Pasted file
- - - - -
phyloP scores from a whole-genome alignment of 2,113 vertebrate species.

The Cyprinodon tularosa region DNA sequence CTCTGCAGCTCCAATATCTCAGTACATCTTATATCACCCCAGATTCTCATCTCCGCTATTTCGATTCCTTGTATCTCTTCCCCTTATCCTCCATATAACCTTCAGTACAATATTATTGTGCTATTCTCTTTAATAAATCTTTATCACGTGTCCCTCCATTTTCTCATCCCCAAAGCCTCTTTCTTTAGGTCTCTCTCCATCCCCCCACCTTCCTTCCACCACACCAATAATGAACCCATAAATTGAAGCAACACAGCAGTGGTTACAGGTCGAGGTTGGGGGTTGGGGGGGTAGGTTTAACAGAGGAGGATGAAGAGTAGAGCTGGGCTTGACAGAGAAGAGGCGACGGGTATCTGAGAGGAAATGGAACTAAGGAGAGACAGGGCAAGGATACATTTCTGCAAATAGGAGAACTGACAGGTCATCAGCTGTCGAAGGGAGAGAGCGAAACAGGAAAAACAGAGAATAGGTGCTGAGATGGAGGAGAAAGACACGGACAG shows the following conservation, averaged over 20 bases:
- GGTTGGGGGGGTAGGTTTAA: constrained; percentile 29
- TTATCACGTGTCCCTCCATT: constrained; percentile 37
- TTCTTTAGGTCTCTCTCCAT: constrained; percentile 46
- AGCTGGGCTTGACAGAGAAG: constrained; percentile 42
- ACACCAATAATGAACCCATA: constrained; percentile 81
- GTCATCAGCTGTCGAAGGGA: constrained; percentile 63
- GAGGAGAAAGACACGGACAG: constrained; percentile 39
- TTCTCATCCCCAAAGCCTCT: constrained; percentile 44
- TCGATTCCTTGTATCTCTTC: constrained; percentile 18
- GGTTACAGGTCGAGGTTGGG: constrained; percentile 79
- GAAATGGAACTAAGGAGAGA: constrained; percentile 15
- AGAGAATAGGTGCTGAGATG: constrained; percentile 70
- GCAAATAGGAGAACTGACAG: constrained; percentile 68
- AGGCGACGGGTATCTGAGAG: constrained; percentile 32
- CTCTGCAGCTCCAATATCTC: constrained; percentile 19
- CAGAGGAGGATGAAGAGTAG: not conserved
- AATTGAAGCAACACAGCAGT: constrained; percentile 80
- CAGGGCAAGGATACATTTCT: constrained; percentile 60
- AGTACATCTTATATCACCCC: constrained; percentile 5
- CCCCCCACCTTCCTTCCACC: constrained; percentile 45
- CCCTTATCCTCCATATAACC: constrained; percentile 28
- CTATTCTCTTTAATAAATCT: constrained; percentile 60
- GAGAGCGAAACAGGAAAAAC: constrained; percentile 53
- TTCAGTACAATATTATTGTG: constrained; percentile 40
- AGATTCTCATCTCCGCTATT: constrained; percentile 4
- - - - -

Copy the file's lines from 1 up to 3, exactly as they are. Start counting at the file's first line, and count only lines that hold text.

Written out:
phyloP scores from a whole-genome alignment of 2,113 vertebrate species.

The Cyprinodon tularosa region DNA sequence CTCTGCAGCTCCAATATCTCAGTACATCTTATATCACCCCAGATTCTCATCTCCGCTATTTCGATTCCTTGTATCTCTTCCCCTTATCCTCCATATAACCTTCAGTACAATATTATTGTGCTATTCTCTTTAATAAATCTTTATCACGTGTCCCTCCATTTTCTCATCCCCAAAGCCTCTTTCTTTAGGTCTCTCTCCATCCCCCCACCTTCCTTCCACCACACCAATAATGAACCCATAAATTGAAGCAACACAGCAGTGGTTACAGGTCGAGGTTGGGGGTTGGGGGGGTAGGTTTAACAGAGGAGGATGAAGAGTAGAGCTGGGCTTGACAGAGAAGAGGCGACGGGTATCTGAGAGGAAATGGAACTAAGGAGAGACAGGGCAAGGATACATTTCTGCAAATAGGAGAACTGACAGGTCATCAGCTGTCGAAGGGAGAGAGCGAAACAGGAAAAACAGAGAATAGGTGCTGAGATGGAGGAGAAAGACACGGACAG shows the following conservation, averaged over 20 bases:
- GGTTGGGGGGGTAGGTTTAA: constrained; percentile 29